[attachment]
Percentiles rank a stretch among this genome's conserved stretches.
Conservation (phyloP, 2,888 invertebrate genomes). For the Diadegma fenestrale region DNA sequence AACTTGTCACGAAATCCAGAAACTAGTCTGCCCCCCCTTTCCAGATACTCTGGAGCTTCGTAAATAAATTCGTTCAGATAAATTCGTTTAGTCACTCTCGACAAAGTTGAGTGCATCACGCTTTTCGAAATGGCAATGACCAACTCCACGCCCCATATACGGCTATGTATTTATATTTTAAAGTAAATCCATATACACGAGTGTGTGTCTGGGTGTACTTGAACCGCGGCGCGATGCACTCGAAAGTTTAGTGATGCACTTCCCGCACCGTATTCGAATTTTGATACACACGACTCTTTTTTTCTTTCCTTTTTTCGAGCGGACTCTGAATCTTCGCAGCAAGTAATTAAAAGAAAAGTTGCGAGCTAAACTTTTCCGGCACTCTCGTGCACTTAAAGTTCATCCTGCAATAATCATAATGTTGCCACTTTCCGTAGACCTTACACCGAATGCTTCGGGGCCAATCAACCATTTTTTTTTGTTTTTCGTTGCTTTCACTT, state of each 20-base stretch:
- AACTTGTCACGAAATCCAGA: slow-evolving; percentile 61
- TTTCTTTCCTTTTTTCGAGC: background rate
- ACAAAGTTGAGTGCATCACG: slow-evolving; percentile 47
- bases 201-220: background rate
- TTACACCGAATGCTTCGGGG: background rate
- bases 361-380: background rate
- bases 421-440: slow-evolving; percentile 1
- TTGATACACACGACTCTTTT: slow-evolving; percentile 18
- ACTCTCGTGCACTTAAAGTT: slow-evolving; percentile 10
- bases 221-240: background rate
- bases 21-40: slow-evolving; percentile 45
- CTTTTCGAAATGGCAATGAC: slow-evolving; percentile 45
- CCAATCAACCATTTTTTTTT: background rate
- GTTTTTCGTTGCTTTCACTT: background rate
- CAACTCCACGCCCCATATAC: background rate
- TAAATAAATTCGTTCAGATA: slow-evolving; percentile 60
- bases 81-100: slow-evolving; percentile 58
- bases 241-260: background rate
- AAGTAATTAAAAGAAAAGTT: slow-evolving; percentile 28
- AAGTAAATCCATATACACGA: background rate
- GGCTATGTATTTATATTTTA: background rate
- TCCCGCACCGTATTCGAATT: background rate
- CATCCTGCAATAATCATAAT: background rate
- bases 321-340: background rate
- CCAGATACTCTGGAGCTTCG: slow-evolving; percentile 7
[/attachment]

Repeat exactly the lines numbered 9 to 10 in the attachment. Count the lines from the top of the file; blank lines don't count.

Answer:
- bases 421-440: slow-evolving; percentile 1
- TTGATACACACGACTCTTTT: slow-evolving; percentile 18